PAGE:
The Cabin in the Woods

Let’s be honest with each other for a moment.

I am an incredible pansy.

In fourth grade, for Halloween, my class watched a goosebumps movie (yes it was the creepy mask one) and I had nightmares for a month afterward.  I refused to even touch masks for a long time because I was just worried enough that they would suction themselves to my face and I would turn into a scary demon thing FOREVER.

The summer after I finished fifth grade I went to the Minnesota State Fair with my friend and her family.  Their family always went to the haunted house there, so they asked if I wanted to join.  I was scared, but I went in anyways because I didn’t want to be chicken.  I was a growed up fifth grader, goshdarnit.   Of course, my bravery lasted for mere moments upon entering.  After a minute of frozen, stone cold terror I broke into tears and sobbed my way through the rest of it.  Growed up fifth grader, indeed.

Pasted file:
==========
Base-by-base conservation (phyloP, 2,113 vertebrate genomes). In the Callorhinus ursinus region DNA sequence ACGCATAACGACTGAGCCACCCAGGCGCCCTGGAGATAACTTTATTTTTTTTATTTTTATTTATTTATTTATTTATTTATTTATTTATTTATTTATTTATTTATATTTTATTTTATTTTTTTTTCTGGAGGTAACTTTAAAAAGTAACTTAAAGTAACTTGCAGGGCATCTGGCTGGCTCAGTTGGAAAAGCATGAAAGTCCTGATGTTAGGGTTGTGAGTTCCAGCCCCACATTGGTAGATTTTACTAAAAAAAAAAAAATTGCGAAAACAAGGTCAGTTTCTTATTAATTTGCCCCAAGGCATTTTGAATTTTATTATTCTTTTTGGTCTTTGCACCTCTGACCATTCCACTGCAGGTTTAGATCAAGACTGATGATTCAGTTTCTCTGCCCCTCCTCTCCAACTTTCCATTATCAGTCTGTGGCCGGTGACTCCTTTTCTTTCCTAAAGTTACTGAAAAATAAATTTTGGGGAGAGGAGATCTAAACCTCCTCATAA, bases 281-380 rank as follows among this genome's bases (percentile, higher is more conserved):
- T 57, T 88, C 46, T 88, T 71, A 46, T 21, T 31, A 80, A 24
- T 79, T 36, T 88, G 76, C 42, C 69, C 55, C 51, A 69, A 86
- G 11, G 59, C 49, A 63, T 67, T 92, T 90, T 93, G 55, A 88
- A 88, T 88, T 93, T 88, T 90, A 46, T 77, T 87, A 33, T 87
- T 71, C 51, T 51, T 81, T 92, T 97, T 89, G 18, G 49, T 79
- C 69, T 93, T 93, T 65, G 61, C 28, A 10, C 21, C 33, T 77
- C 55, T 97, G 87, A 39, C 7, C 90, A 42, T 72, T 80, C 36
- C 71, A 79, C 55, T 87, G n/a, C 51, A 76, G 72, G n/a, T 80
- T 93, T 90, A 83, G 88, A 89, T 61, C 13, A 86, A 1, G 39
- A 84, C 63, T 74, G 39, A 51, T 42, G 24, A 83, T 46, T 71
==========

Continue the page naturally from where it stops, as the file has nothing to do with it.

There are a couple exceptions to my otherwise pathetic horror tolerance.  I loved the first Hellraiser movie, liked the Exorcism of Emily Rose, did not suffer too badly when I watched Paranormal Activities and thought that the Orphan was effing stupid.  And I read horror frequently.

And now there we have found yet another exception to my “Zomg, horror!  Somebody save meee!” mentality.

The Cabin in the Woods:

Which isn’t entirely surprising because Joss Whedon is one of the writers and Fran Kranz and Amy Acker are both in it.